Cornel West challenges race, humanity in speech


Philosopher, professor, author and “radical libertarian” Cornel West engaged and challenged a nearly-packed house at Van Meter Hall Friday night.

West, a prolific author and professor emeritus at Princeton University, spoke to WKU students and the Bowling Green community, tasking them with “loving thy neighbor as thyself.”

“’What does it mean to be human?’ is the most terrifying question we ask ourselves in the black movement, and the most terrifying question any of us could ever ask,” he said.

West appeared as a part of Potter College of the Arts Cultural Enhancement Series, in addition to serving as the keynote speaker for the Black History Celebration. His lecture, entitled “Race and Democracy in the Age of Obama,” addressed continuing racial issues facing America despite the “symbolic breakthrough” of the country’s first black president.

“I told Barack when he won, I would cartwheel the night of the election,” he said of the President Obama, for whom he campaigned heavily for in the 2008 season. “But as soon as you step into that office, I’m going to become your biggest critic.”

He wove cultural icons from all backgrounds throughout his speech, referencing soulful musicians like BB King and Ella Fitzgerald, authors like Ralph Ellison and activists like Harriet Tubman, Sojourner Truth and countless others.

West’s rhythmic speaking style mirrored slam poetry, and indeed, West said he didn’t come to deliver an average message.

“I hope I say something tonight that unnerves you,” he said with a sly grin.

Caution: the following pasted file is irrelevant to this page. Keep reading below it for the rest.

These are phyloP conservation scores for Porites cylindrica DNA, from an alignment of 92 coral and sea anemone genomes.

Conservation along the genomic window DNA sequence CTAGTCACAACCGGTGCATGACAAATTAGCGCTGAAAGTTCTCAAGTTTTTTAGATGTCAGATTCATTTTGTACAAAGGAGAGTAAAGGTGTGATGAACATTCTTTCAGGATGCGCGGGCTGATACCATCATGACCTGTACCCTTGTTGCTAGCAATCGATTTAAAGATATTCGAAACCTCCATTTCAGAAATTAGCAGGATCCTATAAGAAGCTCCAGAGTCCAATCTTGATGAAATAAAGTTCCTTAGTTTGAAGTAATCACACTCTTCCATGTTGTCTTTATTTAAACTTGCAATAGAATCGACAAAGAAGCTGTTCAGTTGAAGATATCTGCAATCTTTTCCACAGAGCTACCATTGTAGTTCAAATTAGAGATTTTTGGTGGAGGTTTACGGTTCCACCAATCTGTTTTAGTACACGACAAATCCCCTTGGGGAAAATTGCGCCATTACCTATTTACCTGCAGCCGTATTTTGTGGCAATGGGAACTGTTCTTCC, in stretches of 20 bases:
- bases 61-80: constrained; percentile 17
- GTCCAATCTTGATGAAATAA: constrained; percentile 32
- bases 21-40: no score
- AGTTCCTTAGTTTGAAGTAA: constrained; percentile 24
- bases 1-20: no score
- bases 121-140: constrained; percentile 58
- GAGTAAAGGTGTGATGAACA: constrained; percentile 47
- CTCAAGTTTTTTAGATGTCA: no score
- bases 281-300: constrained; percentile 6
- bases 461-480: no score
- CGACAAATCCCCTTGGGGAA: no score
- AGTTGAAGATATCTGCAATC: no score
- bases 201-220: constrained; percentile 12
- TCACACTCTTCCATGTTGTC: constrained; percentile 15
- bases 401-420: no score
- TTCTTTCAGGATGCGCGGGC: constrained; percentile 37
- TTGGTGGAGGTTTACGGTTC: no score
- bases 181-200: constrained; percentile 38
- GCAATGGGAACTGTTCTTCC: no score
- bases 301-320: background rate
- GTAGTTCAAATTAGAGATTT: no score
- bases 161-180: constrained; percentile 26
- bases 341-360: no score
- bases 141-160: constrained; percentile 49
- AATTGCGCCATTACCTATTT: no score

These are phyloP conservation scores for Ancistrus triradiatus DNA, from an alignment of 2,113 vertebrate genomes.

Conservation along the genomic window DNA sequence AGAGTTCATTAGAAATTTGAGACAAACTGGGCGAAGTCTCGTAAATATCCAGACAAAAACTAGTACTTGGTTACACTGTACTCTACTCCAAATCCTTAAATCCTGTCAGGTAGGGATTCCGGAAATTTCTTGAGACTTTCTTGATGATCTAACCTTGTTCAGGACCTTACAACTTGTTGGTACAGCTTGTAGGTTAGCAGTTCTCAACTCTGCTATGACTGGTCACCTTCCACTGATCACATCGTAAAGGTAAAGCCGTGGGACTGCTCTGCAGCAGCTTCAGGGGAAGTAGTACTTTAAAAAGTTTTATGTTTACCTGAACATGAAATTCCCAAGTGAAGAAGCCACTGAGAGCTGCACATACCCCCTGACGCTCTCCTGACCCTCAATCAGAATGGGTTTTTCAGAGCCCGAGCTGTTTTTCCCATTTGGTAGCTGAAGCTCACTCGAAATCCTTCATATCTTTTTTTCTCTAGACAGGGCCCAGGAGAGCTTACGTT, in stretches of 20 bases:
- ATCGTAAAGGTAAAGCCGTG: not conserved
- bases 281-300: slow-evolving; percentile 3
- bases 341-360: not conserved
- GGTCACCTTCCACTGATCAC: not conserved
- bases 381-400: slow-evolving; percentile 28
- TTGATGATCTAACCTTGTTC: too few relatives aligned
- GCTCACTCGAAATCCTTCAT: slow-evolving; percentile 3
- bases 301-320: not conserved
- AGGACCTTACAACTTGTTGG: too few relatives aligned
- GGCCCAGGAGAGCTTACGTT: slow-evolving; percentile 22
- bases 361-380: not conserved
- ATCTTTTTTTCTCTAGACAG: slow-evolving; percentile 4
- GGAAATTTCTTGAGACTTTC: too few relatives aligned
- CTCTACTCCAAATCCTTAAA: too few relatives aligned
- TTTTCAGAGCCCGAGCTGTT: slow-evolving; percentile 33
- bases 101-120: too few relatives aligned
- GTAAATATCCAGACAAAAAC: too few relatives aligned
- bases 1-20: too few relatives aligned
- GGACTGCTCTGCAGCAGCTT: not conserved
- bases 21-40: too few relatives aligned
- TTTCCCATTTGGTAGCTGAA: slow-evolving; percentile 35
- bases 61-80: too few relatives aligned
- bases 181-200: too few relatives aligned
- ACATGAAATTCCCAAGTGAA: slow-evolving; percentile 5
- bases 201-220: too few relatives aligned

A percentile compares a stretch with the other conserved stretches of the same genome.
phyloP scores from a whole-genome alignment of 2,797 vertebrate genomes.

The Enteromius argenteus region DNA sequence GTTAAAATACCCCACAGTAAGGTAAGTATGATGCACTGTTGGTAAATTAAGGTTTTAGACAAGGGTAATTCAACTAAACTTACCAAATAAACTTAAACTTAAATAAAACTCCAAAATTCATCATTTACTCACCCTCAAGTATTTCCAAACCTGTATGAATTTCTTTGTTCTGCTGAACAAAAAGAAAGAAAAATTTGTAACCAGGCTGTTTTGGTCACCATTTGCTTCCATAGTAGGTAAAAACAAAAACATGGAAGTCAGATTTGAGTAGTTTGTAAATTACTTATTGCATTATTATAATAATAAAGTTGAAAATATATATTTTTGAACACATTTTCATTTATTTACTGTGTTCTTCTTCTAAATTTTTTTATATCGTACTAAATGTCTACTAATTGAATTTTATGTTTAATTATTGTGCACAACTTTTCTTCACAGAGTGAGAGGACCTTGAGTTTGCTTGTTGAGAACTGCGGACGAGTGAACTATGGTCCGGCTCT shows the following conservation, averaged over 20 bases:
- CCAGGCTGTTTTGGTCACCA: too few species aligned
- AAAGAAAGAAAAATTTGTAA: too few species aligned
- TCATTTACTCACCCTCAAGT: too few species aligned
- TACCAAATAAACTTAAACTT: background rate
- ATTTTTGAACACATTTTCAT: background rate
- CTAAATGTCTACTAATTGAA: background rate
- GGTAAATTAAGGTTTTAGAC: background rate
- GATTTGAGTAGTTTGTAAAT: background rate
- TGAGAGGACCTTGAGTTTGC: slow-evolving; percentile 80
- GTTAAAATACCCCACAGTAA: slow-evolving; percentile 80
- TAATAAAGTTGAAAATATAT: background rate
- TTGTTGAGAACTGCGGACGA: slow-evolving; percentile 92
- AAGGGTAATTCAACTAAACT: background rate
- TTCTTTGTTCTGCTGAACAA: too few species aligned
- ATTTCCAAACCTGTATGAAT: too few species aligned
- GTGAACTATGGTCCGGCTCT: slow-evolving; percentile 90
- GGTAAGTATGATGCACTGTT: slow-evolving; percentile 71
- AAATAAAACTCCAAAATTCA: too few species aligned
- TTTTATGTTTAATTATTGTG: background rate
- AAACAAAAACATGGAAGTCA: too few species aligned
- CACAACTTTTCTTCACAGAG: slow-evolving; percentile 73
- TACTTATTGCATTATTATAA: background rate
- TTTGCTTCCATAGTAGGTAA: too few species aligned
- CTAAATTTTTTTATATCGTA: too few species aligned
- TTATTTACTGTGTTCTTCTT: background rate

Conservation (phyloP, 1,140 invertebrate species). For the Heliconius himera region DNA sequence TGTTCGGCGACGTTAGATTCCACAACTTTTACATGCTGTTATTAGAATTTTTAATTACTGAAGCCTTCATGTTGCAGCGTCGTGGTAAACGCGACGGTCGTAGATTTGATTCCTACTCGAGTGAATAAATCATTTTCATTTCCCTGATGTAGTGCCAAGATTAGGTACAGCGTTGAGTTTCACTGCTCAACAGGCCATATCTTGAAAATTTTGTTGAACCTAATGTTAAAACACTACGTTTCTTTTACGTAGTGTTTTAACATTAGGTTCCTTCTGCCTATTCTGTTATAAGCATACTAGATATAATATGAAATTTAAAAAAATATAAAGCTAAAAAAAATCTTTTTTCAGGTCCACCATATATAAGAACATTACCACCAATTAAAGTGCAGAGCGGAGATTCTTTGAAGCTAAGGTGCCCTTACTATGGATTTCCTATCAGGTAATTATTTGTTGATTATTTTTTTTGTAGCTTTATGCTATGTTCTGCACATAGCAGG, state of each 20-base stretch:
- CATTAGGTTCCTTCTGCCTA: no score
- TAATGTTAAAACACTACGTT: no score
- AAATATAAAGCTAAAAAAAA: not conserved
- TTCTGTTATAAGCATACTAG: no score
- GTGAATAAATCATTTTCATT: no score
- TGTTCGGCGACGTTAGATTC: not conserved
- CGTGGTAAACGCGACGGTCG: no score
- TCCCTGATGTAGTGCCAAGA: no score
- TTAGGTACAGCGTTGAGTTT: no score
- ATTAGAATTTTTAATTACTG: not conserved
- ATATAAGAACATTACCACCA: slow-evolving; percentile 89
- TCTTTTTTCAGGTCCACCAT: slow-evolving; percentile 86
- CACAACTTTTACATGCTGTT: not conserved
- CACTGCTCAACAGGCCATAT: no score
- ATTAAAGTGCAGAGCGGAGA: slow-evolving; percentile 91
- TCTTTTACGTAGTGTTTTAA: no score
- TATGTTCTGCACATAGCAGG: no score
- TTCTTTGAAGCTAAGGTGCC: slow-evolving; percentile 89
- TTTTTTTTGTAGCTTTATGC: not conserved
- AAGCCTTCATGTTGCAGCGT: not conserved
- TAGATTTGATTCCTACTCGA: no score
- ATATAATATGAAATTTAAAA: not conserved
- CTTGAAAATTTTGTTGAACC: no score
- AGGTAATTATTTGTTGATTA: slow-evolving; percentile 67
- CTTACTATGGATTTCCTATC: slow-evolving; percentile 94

Unnerve the audience he did. West utilized WEB Dubois’s writing to frame his speech of black history as well as expand the issues of integrity, honesty, decency and virtue to all people. West rebuked the last three presidential administrations – Obama included – on restrictive policies and lack of action toward corporate and Wall Street corruption. He openly warned college students against becoming a culture of peacocks, and challenged them to be willing to fight for the freedoms they enjoy.

“Don’t tell us you’re successful,” West said. “What are you faithful to… Peacocks strut because they can’t fly.”

His hour-long speech was received with a standing ovation, followed by yielding another hour of questions and answers. Even after Potter College dean David Lee and Kenneth Johnson, assistant director of Student Activities, tried to end the late night and finalize the questions, guests lined the Van Meter stage looking to shake West’s hand and thank him for his time.

Junior Sydney Allen said she couldn’t get enough of West’s words.

“It was so good, I just didn’t want it to stop,” she said.

Allen appreciated West’s inclusion of his Baptist faith and said the lack of hypocrisy in his message was refreshing.

Ian Robinson, a sophomore philosophy and economics major, said West’s presentation was “probably the most powerful thing [he’d] ever seen.”

“I saw President Obama on the campaign trail in 2008, and this was even better than that,” he said.

Neither Allen nor Robinson could pinpoint exactly what stuck with them the most.

“It was all just so incredible,” Robinson said.